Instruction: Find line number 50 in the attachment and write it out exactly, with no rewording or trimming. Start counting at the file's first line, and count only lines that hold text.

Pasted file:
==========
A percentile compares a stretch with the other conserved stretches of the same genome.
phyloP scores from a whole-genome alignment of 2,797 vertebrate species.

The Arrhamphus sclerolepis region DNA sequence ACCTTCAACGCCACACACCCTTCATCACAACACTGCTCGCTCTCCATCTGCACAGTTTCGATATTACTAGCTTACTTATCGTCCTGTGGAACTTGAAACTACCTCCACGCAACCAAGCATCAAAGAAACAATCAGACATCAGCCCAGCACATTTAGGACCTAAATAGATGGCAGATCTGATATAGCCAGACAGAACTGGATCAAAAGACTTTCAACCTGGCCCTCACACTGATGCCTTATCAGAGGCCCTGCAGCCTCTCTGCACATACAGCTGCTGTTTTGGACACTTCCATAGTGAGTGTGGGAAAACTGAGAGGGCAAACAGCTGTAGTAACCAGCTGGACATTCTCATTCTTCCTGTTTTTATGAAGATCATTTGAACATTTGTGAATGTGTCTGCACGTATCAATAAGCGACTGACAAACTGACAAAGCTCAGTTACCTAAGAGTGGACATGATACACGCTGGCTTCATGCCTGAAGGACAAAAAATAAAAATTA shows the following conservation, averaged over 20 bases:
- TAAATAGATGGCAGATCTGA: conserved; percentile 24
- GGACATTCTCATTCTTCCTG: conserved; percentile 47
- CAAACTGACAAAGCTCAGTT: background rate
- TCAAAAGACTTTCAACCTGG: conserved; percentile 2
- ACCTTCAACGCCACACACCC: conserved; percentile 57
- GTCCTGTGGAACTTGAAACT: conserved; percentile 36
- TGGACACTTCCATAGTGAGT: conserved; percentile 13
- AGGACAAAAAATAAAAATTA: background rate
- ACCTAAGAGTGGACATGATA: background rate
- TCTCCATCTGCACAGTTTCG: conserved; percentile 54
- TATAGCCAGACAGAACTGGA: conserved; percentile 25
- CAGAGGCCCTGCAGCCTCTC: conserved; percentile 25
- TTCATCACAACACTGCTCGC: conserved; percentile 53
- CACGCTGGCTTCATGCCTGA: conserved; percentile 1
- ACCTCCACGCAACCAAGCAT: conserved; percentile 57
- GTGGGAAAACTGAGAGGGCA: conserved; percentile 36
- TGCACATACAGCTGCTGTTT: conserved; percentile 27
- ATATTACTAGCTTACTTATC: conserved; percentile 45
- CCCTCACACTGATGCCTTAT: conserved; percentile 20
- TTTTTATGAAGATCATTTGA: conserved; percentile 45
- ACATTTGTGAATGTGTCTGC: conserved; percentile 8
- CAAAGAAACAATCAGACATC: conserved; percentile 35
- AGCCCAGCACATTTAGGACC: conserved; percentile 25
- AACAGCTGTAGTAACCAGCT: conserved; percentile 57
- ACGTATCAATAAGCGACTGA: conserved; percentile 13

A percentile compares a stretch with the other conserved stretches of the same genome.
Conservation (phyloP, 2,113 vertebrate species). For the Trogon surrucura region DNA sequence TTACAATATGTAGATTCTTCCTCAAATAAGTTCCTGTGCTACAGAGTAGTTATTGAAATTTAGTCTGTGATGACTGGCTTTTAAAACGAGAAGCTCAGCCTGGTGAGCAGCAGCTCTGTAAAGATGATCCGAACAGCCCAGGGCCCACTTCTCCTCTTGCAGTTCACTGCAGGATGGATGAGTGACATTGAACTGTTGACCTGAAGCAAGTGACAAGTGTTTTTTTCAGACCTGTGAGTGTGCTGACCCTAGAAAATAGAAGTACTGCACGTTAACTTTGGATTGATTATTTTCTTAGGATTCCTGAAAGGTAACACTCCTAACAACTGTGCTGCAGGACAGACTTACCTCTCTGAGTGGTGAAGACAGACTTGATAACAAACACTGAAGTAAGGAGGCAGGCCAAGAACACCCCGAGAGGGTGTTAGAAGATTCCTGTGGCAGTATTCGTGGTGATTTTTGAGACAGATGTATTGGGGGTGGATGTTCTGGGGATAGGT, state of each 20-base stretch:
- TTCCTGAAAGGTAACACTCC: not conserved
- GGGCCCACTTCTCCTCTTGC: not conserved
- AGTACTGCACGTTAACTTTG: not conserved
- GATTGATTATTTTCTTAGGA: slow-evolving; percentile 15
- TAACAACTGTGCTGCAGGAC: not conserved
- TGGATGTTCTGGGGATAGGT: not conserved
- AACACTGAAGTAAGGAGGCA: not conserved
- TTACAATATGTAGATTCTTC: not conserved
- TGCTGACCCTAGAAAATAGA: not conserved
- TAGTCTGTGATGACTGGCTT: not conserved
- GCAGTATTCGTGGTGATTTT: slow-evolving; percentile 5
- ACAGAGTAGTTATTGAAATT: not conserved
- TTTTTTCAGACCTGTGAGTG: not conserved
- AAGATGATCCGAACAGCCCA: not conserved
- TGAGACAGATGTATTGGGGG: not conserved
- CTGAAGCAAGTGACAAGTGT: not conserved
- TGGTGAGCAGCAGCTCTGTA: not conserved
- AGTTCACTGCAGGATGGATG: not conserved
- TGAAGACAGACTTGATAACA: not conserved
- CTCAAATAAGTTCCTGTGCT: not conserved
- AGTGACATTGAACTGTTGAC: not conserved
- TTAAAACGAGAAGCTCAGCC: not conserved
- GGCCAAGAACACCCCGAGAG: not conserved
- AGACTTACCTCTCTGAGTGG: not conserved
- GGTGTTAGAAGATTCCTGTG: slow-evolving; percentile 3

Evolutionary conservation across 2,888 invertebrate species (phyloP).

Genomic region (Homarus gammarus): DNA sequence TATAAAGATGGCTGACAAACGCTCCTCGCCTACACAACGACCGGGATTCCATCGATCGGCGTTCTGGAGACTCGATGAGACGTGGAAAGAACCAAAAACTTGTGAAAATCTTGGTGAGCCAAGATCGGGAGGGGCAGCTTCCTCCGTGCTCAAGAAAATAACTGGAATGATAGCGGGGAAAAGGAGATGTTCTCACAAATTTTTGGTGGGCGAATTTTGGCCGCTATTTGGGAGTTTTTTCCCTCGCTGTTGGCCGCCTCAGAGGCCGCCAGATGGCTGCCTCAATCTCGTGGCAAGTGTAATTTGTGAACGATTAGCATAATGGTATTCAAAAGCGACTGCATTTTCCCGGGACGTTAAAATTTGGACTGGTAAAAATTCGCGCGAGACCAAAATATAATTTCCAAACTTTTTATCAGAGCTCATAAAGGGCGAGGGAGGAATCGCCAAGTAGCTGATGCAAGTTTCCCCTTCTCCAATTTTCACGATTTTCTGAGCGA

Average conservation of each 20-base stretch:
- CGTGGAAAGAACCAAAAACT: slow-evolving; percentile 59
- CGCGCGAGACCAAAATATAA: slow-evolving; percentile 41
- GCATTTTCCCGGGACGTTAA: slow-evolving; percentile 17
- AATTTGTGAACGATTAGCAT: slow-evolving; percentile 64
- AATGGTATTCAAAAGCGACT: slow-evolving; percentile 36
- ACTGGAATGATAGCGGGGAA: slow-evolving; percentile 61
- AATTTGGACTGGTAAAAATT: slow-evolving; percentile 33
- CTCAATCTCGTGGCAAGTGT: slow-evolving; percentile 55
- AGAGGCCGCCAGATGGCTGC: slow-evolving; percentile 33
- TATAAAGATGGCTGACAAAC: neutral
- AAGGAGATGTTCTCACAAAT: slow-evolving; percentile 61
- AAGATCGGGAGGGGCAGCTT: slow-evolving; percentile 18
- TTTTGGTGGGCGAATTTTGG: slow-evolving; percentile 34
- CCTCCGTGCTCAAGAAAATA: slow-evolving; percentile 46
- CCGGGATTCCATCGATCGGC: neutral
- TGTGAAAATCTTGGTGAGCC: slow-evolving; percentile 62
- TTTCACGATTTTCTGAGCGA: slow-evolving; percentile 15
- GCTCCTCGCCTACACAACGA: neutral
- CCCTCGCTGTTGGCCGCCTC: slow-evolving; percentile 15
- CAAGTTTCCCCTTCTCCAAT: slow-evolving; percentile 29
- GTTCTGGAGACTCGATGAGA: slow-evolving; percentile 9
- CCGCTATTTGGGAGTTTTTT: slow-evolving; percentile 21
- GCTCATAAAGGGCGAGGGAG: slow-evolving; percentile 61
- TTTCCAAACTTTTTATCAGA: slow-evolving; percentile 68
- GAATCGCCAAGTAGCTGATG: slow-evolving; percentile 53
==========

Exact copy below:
- CTCAAATAAGTTCCTGTGCT: not conserved